More people are now asking if Apple CEO Tim Cook has made Apple too dependent by betting everything on China. Cook, since joining Apple more than 20 years ago, is famous for having “transformed Apple’s supply chain, relying on China to manufacture devices with the help of low-cost, skilled labor, and to ship those products around the world,” as Mark Gurman wrote just last week for Bloomberg News. For this, Cook is called an “operations genius” by some.
Long before Donald Trump moved into the White House or the coronavirus paralyzed the city of Wuhan, Apple Inc.’s operations team began raising concerns about the technology giant’s dependency on China.
Some operations executives suggested as early as 2015 that the company relocate assembly of at least one product to Vietnam. That would allow Apple to begin the multiyear process of training workers and creating a new cluster of component providers outside the world’s most populous nation, people familiar with the discussions said.
Senior managers rebuffed the idea. For Apple, weaning itself off a stubborn dependency on China, its second-largest consumer market and the place where most of its products are assembled, has been too challenging to undertake.
Apple’s addiction to manufacturing in China has long frustrated staff — and more recently unnerved investors. The coronavirus represents Apple’s third major setback there in as many years, including the fallout from tensions with the U.S. that included tariffs and slower-than-expected iPhone sales in the country.
“No executive will admit in a public forum: We should have thought about” the vulnerability to China, said Burak Kazaz, a Syracuse University supply chain professor and former researcher at International Business Machines Corp. “But from this point on, there are no excuses.”
MacDailyNews Take: Tim Cook’s response to this issue in a recent interview with Fox Business:
The question for us is: Was the resilience there or not? And do we need to make some changes? My perspective sitting here today is that if there are changes, you’re talking about adjusting some knobs, not some sort of wholesale fundamental change. — Apple CEO Tim Cook, Fox Business, February 28, 2020
Denial ain’t just a river in Egypt.
The full WSJ article offers an interesting juxtaposition:
Finding a comparable amount of unskilled and skilled labor is impossible, said Dan Panzica, a former Foxconn executive. The population in China has allowed suppliers to build mega-factories with a capacity for more than 250,000 people. The number of migrant workers in China, who do much of Apple’s production, exceed Vietnam’s total population of 100 million. India is the closest comparison, but its roads, ports and infrastructure lag far behind those in China.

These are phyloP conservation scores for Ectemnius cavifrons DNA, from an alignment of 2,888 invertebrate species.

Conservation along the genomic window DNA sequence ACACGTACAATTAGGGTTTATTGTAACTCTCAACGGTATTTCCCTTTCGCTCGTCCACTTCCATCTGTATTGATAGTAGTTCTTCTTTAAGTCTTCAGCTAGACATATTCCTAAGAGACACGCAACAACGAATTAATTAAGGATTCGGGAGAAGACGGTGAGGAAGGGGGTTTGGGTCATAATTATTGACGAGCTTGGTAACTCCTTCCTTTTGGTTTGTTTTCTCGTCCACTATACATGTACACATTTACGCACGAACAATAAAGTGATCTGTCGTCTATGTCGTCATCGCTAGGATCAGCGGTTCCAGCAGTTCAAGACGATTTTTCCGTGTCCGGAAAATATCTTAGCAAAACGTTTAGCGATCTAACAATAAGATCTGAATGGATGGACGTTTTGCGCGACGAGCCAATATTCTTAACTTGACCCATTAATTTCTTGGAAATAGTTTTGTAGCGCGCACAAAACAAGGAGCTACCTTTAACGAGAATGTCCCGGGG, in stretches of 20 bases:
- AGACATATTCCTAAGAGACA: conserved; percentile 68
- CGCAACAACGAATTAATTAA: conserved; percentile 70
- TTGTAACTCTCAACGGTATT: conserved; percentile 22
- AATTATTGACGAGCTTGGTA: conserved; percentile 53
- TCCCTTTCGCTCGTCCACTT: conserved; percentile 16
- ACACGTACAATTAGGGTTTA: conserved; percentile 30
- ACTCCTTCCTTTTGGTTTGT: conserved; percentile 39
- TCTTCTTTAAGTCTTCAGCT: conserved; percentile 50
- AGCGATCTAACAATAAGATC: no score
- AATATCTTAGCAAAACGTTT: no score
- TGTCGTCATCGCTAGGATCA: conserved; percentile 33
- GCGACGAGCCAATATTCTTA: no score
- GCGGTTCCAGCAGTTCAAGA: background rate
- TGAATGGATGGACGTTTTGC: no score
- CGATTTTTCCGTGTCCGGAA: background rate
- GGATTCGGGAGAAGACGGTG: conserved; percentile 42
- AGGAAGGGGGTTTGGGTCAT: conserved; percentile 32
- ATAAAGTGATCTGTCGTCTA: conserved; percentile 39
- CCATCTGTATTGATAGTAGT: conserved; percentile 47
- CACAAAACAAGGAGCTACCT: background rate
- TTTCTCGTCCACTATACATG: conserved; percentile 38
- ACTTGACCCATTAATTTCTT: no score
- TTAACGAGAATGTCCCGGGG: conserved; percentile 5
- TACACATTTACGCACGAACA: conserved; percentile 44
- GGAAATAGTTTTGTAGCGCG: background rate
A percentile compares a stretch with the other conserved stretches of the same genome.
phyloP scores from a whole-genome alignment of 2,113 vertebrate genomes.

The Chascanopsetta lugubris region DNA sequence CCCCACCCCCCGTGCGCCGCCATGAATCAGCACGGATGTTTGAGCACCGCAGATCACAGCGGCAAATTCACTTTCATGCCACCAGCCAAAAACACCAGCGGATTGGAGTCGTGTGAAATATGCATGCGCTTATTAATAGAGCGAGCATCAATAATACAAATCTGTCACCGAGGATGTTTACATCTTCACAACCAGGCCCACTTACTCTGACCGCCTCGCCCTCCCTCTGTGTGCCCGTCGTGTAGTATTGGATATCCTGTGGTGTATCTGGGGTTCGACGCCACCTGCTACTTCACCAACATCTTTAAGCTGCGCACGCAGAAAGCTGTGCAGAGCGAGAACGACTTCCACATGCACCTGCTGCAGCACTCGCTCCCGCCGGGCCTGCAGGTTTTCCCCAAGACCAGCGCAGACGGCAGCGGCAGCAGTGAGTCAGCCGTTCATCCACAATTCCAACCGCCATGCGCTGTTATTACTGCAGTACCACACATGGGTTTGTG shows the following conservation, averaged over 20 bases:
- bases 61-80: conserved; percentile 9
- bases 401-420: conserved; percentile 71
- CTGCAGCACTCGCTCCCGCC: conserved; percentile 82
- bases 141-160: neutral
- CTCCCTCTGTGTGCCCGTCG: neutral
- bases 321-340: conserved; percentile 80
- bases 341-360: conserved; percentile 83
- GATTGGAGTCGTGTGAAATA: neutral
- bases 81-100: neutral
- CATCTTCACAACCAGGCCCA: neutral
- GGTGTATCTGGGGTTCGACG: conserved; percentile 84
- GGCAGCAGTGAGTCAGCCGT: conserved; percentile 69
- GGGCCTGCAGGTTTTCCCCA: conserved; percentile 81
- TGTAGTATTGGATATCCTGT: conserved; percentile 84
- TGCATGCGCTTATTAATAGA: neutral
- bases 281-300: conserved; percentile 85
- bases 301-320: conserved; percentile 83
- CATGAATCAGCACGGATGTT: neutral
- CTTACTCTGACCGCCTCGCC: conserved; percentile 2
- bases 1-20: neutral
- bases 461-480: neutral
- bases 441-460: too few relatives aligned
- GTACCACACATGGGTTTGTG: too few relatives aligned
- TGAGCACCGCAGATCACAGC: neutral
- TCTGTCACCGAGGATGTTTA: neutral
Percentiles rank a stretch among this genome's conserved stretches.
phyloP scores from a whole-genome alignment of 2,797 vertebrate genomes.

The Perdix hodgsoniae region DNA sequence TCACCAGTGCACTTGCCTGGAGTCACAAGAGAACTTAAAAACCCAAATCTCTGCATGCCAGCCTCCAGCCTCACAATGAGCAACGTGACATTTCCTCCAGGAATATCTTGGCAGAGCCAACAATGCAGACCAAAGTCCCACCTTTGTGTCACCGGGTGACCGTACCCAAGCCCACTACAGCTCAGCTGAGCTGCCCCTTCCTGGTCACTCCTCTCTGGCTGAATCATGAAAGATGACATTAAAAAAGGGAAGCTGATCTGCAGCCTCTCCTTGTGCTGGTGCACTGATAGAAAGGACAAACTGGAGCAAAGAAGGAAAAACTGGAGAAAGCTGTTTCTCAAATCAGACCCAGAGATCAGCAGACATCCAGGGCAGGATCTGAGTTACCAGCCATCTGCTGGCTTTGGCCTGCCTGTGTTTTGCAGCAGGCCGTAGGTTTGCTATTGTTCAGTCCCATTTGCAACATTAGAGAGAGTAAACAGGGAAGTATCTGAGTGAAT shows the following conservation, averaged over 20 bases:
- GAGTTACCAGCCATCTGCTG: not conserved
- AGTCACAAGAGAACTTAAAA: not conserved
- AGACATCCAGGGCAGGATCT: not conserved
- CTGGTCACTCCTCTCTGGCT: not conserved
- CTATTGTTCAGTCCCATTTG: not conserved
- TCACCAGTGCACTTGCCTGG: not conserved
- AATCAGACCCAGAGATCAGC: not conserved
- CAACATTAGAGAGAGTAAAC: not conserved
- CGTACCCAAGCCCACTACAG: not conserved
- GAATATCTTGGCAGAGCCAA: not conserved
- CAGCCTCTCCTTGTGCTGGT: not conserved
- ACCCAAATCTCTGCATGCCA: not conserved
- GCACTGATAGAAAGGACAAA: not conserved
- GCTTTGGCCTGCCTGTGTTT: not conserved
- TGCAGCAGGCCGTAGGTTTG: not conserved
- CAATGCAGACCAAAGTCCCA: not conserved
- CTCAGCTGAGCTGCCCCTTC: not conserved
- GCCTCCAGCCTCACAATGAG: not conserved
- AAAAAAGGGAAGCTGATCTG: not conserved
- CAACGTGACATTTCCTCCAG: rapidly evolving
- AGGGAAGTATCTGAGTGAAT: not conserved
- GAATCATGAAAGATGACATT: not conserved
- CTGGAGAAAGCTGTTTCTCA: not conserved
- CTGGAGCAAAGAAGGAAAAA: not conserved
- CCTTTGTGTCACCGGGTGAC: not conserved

Yet, a few paragraphs later, the WSJ goes on to explain:
After winning the election, Mr. Trump said in Time magazine that he told Mr. Cook that he wanted Apple “to build a great plant, your biggest and your best, even if it’s only a foot bigger than some place in China.” The administration later started levying tariffs on imports of goods made in China.
Mr. Cook managed to avert tariffs on Apple’s bestselling product, the iPhone, telling President Trump it would put the company at a competitive disadvantage to its biggest rival, South Korea’s Samsung Electronics Co. But Apple wasn’t able to avoid tariffs on headphones and other devices.
Samsung isn’t subject to the tariffs because it moved most of its smartphone manufacturing out of China in recent years. It is now assembling its signature phones in Vietnam, India and South Korea.
If Samsung can assemble millions of smartphones outside of China, why can’t Apple?
Has Apple CEO Tim Cook made Apple too dependent on China? Obviously, to just about anyone by now, the answer is yes.
Regardless of how the stock price is doing, in order to responsibly mitigate risk, Apple needs to break its China addiction.
Imagine if Apple had over the past several years invested some of the $400 billion they’ve spent on buybacks on diversifying production, you know, in case of trade issues, natural disasters, health emergencies, foreign government actions, etcetera? The good news is that with Apple so dependent on China, every time China catches a cold, we get a nice irrational discount sale on Apple shares. — MacDailyNews, February 27, 2020